- 25 Aug 2023 9:00 AM
It’s partly the cultural attractions, it’s partly the riverside walk, but it’s also the journey up there that many find so appealing, by boat from Vigadó tér or a smooth cycle all the way from Buda.
There’s also a regular HÉV train from Batthyány tér, journey time 40 minutes. Of all the regular openings and events, the biggest of the year starts on Friday, 25 August, the weekend-only Szentendre Day and Night Festival, with live music outdoors, and courtyards and cellars open to the public.
Szentendre Main Square
Why go to Szentendre?
There’s far more to Szentendre than just the boat journey up there. You should definitely explore the Serbian churches, most notably Blagovestenska on the main square, which may be closed, and St Peter and Paul Church at Kucsera Ferenc utca 2, both with beautiful interiors. Behind Blagovestenska, the Serbian Church Museum is worth a visit.
Galleries include the Margit Kovács Ceramics Museum, a showcase of items by one of Hungary’s finest exponents of the art, and the Ferenczy Museum on the main street.
These form part of a network of cultural institutions where you can peruse impressionist paintings, contemporary photography and modern art at the Ferenczy Museum itself, in the former Pajor mansion. For full details, see here.
Amos Imre - Anna Margit Museum
Where should I eat and drink in Szentendre?
The riverside is lined with terrace restaurants, with classic Serbian dishes served in the homely Corner restaurant overlooking Szentendre jetty where Budapest boats come in.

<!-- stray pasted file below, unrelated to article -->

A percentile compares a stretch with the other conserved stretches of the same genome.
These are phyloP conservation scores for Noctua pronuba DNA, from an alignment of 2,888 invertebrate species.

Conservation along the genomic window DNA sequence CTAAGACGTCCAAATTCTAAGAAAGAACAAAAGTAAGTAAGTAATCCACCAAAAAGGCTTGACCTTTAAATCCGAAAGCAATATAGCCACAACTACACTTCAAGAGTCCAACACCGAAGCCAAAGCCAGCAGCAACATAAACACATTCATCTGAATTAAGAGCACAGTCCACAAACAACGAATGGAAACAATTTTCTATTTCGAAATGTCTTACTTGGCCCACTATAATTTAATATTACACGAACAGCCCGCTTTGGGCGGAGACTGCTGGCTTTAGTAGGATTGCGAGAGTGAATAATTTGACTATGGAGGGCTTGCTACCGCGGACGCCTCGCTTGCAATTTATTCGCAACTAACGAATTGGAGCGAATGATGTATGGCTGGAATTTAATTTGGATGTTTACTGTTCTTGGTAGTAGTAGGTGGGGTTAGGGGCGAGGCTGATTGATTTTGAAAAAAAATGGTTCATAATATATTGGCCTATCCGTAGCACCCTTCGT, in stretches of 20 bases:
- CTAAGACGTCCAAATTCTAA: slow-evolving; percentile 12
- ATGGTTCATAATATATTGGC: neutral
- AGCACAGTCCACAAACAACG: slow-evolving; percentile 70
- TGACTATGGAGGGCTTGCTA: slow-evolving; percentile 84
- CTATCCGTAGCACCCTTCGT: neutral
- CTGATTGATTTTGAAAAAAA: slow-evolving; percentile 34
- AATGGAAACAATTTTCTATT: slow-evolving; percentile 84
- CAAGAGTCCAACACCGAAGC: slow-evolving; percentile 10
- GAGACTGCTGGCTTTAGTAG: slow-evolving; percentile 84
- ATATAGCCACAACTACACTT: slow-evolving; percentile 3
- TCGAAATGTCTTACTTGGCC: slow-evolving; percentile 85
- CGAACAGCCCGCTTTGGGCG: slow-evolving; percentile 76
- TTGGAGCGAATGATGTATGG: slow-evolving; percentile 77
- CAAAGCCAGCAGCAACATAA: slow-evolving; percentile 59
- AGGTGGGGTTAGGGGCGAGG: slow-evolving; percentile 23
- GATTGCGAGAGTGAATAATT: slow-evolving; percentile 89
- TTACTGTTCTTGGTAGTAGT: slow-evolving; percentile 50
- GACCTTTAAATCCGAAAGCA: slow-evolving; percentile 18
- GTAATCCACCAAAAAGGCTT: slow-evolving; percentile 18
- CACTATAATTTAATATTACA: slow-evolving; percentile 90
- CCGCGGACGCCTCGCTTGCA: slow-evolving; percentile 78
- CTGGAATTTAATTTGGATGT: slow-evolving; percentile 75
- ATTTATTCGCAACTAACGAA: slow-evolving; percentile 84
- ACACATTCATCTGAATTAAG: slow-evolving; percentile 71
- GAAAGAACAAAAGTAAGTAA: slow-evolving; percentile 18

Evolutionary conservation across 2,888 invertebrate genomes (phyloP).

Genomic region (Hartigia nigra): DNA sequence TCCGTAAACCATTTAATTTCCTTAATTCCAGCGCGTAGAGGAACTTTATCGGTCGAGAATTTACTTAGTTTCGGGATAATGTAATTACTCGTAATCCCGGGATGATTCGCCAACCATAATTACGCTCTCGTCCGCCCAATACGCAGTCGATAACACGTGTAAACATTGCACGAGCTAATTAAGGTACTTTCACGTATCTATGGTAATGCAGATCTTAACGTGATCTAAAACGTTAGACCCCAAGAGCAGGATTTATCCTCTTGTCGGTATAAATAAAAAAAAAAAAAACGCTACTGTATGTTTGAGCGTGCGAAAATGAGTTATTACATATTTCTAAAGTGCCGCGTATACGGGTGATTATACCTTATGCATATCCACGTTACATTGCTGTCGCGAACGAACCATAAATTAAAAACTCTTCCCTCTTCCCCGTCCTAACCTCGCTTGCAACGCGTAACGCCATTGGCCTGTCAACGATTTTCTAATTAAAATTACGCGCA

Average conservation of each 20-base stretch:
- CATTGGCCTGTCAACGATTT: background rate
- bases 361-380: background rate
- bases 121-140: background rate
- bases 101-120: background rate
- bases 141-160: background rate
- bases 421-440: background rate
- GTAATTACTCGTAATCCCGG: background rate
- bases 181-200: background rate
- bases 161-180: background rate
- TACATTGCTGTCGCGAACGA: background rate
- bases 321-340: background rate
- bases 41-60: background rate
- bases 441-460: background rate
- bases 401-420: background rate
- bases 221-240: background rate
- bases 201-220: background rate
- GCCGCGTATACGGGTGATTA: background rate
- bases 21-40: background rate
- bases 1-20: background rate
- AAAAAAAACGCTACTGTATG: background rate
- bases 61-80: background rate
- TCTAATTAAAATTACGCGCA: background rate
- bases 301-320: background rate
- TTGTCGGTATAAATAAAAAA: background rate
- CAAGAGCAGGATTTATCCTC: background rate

At the opposite end of the Danube embankment, Kacsakő is a lovely riverside spot, slightly bohemian in feel, serving grilled favourites and staging live music.
In town, the Adria Café relaxes in a leafy location by a pretty stream and bridge leading into the main street. Greek and Balkan standards dominate the menu.
For coffee and cakes, Szamos on the main street is known for its marzipan and irresistible confectionery, its figurines making cute gifts. If you’re willing to trek up Bartók Béla utca, the Dalmát Szamár Bistro is well worth it, particularly if there’s a table free outside (or reserve one ahead of time, +36 26 369 397).
Dalmát Szamár Bistro
The kitchen is Med-Balkan-Magyar, the cocktails zing and the staff are lovely. And you can walk off your dinner by turning the corner to the Serbian Tanners’ Cross, which overlooks the rooftops and the Danube beyond.
What else should I do in Szentendre?
Back near the Danube, the Retro Design Centre at Rév utca 4 is a fascinating collection of Socialist-era signage, vehicles, furniture and general curios – a short walk from the jetty, it’s always a popular stop.
Check the schedule as not all films are English-friendly, but the P’Art Mozi near the Kacsakő is real Cinema Paradiso stuff, whose future is ever in jeopardy. Use or lose it, as they say, and it would be tragedy not to be able to enjoy a quiet drink in the café then settle down in one of its large velvety chairs to see a movie as it was made to be seen.
Retro Design Center
When should I go to Szentendre?
Usually the question is, when should I not go to Szentendre, as Sundays tend to see the place packed out.
Words by Peterjon Cresswell for Xpatloop.com
Peterjon has been researching the byways of Budapest for 30 years, extending his expertise across Europe to produce guidebooks for Time Out and his own website liberoguide.com
Photos: courtesy of femuz.hu/en/museums